Tata Motors has obtained a £340 million ($518 million) loan from the European Investment Bank (EIB) for its Jaguar Land Rover (JLR) unit, which will be used to finance the development of a hybrid and clean-energy luxury car range.
The facility, which was completed last Thursday, is denominated in sterling, has an eight-year maturity and an amortising structure.
The loan was initially approved by EIB in April 2009. However, JLR had sought to get a guarantee on the facility from the UK government and when it became apparent that the government's terms were too stringent, JLR turned to local and international banks to provide the guarantees, delaying the completion of the deal.
Bank of Baroda, Bank of India and State Bank of India provided normal guarantees for the loan, while Credit Suisse, Standard Chartered, Deutsche Bank and J.P. Morgan provided counter-guarantees to the local banks. Credit Suisse was the lead arranger of the transaction.
The EIB loan completes the last major element of the JLR funding plan, which has been an important part of Tata Motors' efforts to strengthen its group balance sheet over the past year. In 2009, the company secured over £500 million ($762 million) of funding for JLR, including facilities from State Bank of India, Standard Chartered Bank, Bank of Baroda, ABC International Bank, GE Capital, and Bank of Ireland subsidiary Burdale Financial.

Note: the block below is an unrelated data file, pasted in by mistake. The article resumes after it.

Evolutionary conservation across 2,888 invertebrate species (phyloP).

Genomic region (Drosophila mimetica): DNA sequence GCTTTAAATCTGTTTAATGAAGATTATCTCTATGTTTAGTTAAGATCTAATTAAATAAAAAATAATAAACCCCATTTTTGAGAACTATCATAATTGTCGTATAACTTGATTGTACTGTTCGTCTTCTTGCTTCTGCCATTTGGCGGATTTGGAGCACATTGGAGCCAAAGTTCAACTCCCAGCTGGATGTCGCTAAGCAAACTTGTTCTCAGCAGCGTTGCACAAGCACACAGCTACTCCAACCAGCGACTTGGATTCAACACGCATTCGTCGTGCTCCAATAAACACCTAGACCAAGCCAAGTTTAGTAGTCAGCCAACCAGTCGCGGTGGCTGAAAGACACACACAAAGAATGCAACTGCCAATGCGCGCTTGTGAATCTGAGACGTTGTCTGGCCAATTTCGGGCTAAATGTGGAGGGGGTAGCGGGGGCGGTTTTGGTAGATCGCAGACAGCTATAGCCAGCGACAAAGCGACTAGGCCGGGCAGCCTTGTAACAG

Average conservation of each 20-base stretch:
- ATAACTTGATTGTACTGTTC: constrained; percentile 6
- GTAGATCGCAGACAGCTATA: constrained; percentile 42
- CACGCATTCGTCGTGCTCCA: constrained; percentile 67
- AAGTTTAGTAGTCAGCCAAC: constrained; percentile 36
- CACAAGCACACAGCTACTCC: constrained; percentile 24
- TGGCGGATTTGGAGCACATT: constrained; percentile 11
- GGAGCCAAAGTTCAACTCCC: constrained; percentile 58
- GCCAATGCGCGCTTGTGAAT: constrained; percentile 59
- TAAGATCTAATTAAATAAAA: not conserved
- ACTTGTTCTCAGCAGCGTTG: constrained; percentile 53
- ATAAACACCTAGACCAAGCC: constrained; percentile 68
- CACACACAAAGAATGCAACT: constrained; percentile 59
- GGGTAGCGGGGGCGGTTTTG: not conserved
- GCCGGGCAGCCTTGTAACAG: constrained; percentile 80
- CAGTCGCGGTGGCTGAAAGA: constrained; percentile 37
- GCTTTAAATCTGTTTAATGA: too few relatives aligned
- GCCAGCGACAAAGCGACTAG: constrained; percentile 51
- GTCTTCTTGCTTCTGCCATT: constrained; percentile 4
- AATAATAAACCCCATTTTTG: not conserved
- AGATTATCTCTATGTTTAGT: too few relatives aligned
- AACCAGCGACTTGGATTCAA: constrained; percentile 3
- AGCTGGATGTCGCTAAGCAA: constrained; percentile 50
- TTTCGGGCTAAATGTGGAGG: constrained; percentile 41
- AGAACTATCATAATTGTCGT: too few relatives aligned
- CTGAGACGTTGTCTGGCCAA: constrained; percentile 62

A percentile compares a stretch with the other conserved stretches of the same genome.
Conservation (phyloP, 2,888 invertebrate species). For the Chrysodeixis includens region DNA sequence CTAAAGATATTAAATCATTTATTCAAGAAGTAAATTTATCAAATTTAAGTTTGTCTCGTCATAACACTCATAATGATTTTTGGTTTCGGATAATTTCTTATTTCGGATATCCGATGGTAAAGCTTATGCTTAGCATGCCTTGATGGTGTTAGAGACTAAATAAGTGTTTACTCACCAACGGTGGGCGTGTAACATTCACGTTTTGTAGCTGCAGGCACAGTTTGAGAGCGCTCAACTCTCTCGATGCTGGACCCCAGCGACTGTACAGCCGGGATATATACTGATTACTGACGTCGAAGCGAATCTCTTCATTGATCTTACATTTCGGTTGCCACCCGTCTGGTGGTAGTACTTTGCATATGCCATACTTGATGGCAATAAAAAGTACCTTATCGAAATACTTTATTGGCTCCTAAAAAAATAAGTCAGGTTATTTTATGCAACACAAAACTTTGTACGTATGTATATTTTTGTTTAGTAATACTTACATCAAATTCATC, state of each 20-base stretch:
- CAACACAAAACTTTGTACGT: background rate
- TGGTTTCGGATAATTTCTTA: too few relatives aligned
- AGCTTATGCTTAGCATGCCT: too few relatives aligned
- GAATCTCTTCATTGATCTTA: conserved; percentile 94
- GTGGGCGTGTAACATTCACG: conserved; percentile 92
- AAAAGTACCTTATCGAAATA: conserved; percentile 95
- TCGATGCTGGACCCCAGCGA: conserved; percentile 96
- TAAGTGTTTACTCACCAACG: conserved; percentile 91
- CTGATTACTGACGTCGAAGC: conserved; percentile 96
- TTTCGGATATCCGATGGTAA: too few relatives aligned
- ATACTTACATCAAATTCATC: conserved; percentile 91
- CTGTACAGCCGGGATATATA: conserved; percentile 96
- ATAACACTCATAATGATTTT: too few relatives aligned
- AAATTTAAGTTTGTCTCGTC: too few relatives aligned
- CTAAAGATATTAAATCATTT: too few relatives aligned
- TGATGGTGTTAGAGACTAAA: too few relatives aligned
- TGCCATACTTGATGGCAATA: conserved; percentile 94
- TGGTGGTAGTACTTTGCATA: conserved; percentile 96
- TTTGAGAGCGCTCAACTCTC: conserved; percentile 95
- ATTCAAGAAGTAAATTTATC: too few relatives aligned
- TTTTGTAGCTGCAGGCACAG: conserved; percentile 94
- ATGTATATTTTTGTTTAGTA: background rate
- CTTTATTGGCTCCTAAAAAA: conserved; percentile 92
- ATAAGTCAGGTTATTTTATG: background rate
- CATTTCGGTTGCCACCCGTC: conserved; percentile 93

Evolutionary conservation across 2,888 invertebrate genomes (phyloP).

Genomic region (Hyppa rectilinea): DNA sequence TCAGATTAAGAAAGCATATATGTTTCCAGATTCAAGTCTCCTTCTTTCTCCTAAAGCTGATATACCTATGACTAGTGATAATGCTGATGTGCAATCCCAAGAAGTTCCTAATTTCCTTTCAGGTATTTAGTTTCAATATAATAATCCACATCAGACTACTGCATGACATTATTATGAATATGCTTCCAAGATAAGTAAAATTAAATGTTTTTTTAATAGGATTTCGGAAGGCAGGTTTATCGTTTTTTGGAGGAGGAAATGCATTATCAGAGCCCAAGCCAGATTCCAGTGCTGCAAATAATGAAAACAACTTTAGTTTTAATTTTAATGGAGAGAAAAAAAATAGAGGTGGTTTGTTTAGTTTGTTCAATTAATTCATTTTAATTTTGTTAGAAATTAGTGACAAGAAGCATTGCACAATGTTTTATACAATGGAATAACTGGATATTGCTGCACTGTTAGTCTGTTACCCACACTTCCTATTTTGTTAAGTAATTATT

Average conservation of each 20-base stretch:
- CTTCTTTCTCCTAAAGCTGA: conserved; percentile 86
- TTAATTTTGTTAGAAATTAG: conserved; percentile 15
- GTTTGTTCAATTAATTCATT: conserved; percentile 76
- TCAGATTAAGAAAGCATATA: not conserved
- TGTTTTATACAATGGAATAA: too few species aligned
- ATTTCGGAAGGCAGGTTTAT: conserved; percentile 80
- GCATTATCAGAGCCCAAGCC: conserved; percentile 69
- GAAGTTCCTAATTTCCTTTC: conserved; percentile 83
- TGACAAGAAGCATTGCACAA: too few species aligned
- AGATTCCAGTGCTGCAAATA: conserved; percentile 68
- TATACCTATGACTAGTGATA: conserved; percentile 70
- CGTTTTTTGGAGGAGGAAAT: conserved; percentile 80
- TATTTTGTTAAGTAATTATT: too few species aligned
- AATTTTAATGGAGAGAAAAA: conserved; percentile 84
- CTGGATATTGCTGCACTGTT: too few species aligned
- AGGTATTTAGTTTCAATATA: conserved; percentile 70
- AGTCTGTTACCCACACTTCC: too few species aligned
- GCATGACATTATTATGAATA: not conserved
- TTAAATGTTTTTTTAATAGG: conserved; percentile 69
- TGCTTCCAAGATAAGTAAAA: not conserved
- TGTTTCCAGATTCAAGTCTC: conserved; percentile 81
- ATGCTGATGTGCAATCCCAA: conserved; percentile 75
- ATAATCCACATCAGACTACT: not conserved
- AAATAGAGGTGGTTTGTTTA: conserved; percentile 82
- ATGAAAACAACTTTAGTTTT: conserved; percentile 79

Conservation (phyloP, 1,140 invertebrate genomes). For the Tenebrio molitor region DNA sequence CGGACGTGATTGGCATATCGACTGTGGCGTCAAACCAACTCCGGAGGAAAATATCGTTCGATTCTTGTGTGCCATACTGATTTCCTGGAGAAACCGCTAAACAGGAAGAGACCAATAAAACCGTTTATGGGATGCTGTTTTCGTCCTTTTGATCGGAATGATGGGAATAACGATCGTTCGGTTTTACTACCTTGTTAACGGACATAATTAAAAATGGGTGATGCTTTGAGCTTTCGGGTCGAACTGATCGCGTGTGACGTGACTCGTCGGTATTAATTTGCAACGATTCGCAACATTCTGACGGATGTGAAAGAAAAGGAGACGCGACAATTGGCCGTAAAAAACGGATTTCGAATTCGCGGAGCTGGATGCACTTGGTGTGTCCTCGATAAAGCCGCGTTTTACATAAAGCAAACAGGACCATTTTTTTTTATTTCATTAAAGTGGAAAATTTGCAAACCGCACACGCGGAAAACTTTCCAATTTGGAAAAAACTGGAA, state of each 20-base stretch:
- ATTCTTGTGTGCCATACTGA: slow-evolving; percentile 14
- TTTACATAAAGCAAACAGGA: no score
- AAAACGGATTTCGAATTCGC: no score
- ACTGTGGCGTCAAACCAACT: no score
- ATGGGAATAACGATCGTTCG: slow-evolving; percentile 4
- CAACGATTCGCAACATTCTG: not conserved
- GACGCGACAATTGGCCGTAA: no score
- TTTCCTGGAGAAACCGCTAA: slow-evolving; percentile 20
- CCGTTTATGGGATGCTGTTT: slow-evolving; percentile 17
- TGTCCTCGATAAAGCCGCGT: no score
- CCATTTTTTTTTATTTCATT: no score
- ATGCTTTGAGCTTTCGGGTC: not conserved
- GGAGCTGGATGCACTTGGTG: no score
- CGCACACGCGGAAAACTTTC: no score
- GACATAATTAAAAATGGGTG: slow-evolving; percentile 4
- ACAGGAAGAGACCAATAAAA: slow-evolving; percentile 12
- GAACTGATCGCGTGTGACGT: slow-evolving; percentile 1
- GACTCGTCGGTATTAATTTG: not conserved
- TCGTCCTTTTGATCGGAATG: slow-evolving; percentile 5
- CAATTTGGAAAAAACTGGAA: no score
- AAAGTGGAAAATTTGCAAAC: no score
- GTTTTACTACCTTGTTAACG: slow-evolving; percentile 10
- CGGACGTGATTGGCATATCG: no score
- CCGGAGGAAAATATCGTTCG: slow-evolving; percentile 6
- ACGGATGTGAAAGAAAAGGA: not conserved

The $2.5 billion acquisition of JLR in June 2008 put Tata Motors under financial strain and the company reported losses of approximately $205 million in the second quarter of fiscal 2009 and $564 million for the third quarter -- its first quarterly losses in seven years. (Tata Motors' financial year runs from April to March and fiscal 2009 ended on March 31, 2009.) In October 2009, the company raised $750 million to repay the outstanding debt in relation to the acquisition.
On Friday, a day after the EIB loan was completed, Tata Motors reported consolidated results for the third quarter of fiscal 2010, which showed that the key JLR business had returned to profitability in that quarter. Overall, Tata Motors reported a net profit of about $141 million for the quarter, while the net profit for the nine months to December 31, 2009, amounted to $75 million.
There is speculation that Tata Motors is looking to sell shares in Tata Motors Finance in order to repay further debt. Tata Motors Finance is the wholly owned financing subsidiary of Tata Motors and, as of December 2009, it was estimated to have a loan book size of Rs65 billion ($1.4 billion).
Manjesh Varma, a credit analyst at Nomura, said a "rough cut valuation of the entity suggests that a 49% stake in Tata Motors Finance could be worth about Rs2.5 billion to Rs3 billion ($54 million to $65 million) on a conservative basis".
Even though a sell-off would not have a significant impact in terms of reducing the debt profile, Tata Motors' ongoing efforts to deleverage could lead to an improvement in its credit outlook. "Despite the high leverage, the credit benefits significantly from the support of a strong parent (Tata Sons) and from its relationships with banks," Varma said.
Moreover, despite the very difficult financial environment since it acquired JLR, Tata Motors has repaid in full the $3 billion bridge finance facility for the acquisition, using a combination of a rights issue, an issue of long maturity non-convertible rupee-denominated debentures, internal cash flows, sale of investments, and an issue of global depository shares and convertible bonds.
On the back of the EIB loan announcement, Tata Motors shares gained 6.3% to Rs711.05 in Friday's session in Mumbai, having traded as high as Rs718.70 intraday.